Or more on the theme of World War-II and related literature–what books have you read on this theme/period and which would you recommend? Each book gives us  point of view–do you have a list of books on the period that gives one a more rounded picture–a peak into the experiences of the different people on different ‘sides’ involved/affected? Looking forward to hearing from you!

 

Malory Towers Challenge: Second Form at Malory Towers

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Book #2 for my Malory Towers challenge/project. In the first book that I read a couple of months ago we saw Darrell Rivers heading off to Malory Towers in Cornwall for the first time, where she is keen to make friends. But her admiration for the clever but hard Alicia John, and her own temper issues get in the way for a bit but she eventually settles down and finds a friend in Sally Hope, good-hearted and friendly, after she has got over her own issues in the first term, of sibling jealousy. My post on book 1 is here. In this book, the girls have spent a few terms at Malory Towers, and are now about to enter the second form with Miss Parker as their teacher. There are new girls as always, the very pretty and rich Daphne who Gwendolen and Mary Lou both admire, scholarship student Ellen who starts off her stint at Malory Towers well enough but begins to turn sullen and snappy, as the term progresses, and drawing whiz Belinda Morris, who is as scatterbrained as Irene. There are the usual school happening, lessons, a few tricks, and a concert which finds the two Mam’zelles arguing over who should be lead in their French plays. There are also some mysterious goings on with purses and valuables disappearing, and Ellen snooping somewhat strangely around the school which leads the girls to misunderstand the situation while the reader is aware from the start that Ellen, insecure about her ability to do well on tests, is beginning to consider cheating, as the pressure leads her to fall ill. Alongside, Alicia is jealous and angry as Sally Hope has been chosen head of form over her.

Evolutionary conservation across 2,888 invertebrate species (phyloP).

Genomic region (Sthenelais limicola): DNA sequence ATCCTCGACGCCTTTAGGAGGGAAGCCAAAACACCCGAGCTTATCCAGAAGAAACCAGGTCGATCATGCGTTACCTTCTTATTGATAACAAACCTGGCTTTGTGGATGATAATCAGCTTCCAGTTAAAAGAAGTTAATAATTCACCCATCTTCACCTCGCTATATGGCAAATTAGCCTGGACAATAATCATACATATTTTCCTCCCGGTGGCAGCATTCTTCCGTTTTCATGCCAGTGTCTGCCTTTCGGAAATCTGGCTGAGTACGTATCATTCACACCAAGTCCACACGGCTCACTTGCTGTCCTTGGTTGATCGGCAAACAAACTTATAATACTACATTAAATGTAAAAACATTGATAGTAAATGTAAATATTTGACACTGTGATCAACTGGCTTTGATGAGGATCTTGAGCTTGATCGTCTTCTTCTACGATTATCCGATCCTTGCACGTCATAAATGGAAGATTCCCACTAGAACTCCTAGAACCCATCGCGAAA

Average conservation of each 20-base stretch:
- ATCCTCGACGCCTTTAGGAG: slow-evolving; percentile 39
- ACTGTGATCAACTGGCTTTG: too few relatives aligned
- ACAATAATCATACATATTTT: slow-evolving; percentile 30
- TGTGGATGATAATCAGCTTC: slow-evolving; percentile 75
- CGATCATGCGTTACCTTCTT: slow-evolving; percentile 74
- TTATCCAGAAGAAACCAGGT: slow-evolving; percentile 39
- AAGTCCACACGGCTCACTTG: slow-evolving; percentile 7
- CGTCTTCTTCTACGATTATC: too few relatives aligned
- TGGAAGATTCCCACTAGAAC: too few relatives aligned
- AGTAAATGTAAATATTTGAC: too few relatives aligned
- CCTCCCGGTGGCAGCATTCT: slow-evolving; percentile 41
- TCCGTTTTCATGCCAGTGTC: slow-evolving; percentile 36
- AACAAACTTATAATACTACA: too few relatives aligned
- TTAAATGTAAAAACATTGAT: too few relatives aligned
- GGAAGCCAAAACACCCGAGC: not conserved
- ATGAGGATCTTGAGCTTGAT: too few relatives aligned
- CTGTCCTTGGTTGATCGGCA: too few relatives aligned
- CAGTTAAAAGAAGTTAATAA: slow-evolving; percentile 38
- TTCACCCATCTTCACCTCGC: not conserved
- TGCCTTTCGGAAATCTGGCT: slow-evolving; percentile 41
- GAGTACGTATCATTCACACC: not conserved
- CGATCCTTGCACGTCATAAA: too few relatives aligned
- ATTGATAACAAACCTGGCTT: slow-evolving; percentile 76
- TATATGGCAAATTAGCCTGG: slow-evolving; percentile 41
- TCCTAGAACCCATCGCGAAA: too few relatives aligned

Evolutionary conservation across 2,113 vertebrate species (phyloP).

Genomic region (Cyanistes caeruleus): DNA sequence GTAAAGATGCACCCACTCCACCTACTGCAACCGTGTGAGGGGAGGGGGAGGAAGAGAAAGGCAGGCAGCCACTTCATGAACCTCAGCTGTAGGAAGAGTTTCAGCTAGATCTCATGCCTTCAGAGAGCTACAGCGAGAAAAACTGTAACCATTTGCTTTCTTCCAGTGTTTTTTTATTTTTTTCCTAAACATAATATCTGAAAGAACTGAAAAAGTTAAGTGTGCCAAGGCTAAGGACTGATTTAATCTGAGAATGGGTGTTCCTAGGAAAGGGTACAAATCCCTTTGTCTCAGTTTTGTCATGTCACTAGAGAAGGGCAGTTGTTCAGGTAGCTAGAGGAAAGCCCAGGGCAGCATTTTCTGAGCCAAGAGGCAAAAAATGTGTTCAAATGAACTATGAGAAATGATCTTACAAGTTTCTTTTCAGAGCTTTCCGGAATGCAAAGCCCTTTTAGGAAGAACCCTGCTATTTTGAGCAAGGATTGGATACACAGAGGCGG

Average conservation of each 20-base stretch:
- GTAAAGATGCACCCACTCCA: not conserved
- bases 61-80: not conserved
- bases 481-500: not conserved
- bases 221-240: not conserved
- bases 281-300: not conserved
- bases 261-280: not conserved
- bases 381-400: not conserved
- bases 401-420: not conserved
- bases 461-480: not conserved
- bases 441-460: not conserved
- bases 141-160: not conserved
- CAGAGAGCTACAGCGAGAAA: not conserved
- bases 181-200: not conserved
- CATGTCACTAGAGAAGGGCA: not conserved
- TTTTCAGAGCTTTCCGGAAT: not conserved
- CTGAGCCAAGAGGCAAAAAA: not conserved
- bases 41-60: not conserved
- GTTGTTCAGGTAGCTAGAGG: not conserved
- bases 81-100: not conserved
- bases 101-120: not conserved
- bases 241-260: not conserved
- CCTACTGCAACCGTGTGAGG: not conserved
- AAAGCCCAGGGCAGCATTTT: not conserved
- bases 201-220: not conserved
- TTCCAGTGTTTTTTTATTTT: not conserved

When I started reading this instalment, I thought I hadn’t read this before at all but about half way in I began to remember the story. This was a fairly enjoyable instalment in the series—with pretty much the ordinary happenings of school life, not only events but also personal issues like Alicia’s anger over Sally being chosen over her (in Malory Towers, it is the form mistress who chooses the head), Ellen’s insecurities, and the girls’ friendships. Ellen’s issue with her work performance is something that so many students and others face, and Blyton goes into two of the effects of this, one Ellen stressing herself out so much that she falls physically ill, and two considering turning to cheating so that she can do well, pointing out that it is only later that she stops to consider what her parents might think of what she did rather than exam results, and also the need for others (peers) to be supportive and empathetic rather than hard and needlessly (without proof) casting aspersions. It was also interesting how Blyton wove in the issue of disagreements between teachers and how that might be viewed by students. The third plot that stood out to me was the one where Mary Lou goes out to post a parcel in bad weather—here we are taken out of the school premises though not into a village or town but into part of the country with its cliffs and gales which might prove dangerous. Darrell in this one has to face her temper issues again, and finds that it isn’t as easy to keep it in check even when she’s aware of the problem. This was another instance in which Miss Grayling shows her sense and understanding, putting it across that she too sees this as something that will be achieved over time, and the fact that Darrell is trying is enough for the moment.